Scary slopes
The Thredbo Winter Guide 2009 classifies the suitability of its ski trails from ‘first timers’ up to ‘most difficult’. It also provides a useful table for us to check out the ‘scariness’ of the gradient of each skilift. Open the guide here (PDF 1MB) and locate the table of lift information on page 2.

Open Microsoft Excel. Place the heading SKI LIFT ANALYSIS in cell A1. Save the file.

Enter the information from the guide into your spreadsheet under the following column headings NAME, LIFT TYPE, LENGTH and V. RISE.

Add two new columns H. RUN (format to 0 decimal places) and SLOPE (format to 2 decimal places).

Create a formula (from the distance and midpoint formulae) in the first cell of each column. Refer to the cells in other columns. Fill down to complete the other entries.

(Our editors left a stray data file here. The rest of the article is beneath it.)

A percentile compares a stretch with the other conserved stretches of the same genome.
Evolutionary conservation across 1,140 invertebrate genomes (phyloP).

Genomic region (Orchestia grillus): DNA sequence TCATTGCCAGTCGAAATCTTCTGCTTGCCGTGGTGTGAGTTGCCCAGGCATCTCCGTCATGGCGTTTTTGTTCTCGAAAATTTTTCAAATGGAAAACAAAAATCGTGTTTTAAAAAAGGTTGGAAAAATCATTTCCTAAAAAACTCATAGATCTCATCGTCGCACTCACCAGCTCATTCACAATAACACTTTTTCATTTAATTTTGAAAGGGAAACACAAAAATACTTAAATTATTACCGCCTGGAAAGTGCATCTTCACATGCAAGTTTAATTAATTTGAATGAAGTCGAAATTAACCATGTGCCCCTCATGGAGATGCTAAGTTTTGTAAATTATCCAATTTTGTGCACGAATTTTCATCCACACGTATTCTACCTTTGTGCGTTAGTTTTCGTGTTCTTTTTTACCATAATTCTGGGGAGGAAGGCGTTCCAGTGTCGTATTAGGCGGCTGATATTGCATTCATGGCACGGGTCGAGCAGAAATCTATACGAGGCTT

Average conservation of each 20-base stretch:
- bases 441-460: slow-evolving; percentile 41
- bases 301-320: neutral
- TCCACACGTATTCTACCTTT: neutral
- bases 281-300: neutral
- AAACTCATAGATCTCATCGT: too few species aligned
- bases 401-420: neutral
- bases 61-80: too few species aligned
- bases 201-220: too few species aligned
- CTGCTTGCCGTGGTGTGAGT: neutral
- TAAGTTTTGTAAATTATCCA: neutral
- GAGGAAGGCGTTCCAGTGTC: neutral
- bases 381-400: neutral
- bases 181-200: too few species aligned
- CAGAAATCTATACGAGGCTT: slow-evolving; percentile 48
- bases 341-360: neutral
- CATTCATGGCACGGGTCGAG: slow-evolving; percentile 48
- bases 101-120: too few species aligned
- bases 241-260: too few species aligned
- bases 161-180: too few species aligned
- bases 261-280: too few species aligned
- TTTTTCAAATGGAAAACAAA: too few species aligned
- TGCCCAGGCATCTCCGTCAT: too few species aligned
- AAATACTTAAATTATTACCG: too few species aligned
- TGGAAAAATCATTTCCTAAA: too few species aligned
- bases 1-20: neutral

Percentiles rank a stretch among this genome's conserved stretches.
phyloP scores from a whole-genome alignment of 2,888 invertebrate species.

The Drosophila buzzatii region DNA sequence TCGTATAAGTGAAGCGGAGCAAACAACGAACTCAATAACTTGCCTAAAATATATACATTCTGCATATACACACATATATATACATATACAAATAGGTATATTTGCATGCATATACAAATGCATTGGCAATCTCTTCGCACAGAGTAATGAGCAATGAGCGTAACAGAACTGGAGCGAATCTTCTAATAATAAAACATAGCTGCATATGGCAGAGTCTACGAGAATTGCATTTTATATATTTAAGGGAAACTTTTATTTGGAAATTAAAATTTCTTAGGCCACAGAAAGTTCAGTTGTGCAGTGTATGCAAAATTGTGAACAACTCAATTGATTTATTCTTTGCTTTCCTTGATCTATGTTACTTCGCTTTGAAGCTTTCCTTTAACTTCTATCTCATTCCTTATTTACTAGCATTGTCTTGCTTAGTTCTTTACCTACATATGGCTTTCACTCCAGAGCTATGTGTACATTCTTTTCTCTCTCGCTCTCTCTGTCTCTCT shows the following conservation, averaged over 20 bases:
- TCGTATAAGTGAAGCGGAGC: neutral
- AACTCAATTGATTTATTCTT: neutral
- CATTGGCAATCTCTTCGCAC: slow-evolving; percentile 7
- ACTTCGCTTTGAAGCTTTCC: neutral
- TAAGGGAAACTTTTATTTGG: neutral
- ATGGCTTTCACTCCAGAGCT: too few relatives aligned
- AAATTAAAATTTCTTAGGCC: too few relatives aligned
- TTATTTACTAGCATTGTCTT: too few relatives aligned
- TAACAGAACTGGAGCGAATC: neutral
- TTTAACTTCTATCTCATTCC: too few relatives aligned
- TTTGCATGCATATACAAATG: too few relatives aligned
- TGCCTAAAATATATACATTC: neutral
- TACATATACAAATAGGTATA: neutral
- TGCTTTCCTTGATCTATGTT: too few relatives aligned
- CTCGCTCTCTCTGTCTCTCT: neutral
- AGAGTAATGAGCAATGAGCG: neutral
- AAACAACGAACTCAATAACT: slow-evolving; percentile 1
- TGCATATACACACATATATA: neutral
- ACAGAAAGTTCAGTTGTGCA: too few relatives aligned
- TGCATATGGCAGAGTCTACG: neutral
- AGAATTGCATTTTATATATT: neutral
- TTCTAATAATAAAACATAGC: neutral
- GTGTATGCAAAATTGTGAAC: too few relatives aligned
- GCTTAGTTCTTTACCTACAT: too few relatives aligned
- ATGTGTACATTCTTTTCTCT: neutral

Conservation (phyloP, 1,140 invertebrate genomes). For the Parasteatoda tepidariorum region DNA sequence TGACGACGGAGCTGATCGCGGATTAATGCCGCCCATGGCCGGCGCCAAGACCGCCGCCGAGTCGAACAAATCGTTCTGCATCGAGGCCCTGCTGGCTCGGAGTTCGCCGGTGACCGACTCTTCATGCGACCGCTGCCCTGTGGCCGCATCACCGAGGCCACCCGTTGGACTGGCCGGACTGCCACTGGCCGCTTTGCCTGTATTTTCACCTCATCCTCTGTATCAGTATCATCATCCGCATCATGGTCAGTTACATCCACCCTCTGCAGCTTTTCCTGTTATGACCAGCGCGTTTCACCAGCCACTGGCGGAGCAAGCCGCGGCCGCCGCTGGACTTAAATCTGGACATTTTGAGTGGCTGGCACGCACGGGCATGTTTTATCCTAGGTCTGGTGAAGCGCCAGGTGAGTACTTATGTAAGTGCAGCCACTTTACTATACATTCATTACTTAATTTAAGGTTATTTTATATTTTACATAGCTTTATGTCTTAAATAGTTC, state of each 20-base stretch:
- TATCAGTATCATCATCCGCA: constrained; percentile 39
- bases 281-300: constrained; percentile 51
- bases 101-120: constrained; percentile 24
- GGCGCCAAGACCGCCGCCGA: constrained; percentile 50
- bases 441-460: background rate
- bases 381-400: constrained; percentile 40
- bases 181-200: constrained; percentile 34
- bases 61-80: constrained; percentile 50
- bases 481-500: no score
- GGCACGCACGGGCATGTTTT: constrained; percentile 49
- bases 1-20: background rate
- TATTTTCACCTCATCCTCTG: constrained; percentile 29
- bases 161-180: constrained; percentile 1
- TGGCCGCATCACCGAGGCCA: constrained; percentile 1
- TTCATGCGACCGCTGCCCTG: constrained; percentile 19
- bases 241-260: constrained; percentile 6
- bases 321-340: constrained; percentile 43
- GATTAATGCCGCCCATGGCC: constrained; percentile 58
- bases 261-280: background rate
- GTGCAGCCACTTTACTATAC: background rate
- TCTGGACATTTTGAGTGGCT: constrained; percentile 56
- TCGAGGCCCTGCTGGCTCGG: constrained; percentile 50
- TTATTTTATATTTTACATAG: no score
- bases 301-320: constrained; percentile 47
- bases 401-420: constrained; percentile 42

Select the heading cells of your table and apply the filter from the editing (sort) tab.
Using your spreadsheet, consider these questions:

Does the chairlift with the highest vertical rise have the steepest slope? What about the slope of the chairlift with the lowest vertical rise?

TBars are sometimes considered ‘scarier’ than a chairlift. In your opinion, has the “Easy rider” been appropriately named? Explain.

If you were placed in charge of classifying the skilifts into three ‘scariness’ categories for skiers, how would you make that decision?
Use Microsoft Publisher or another document creation tool to produce a onepage information flyer for beginning skier groups attending the ski fields to convince them that skilifts are NOT so scary. Insert your spreadsheet as an object and include other relevant images, text and mathematical explanations to persuade the audience.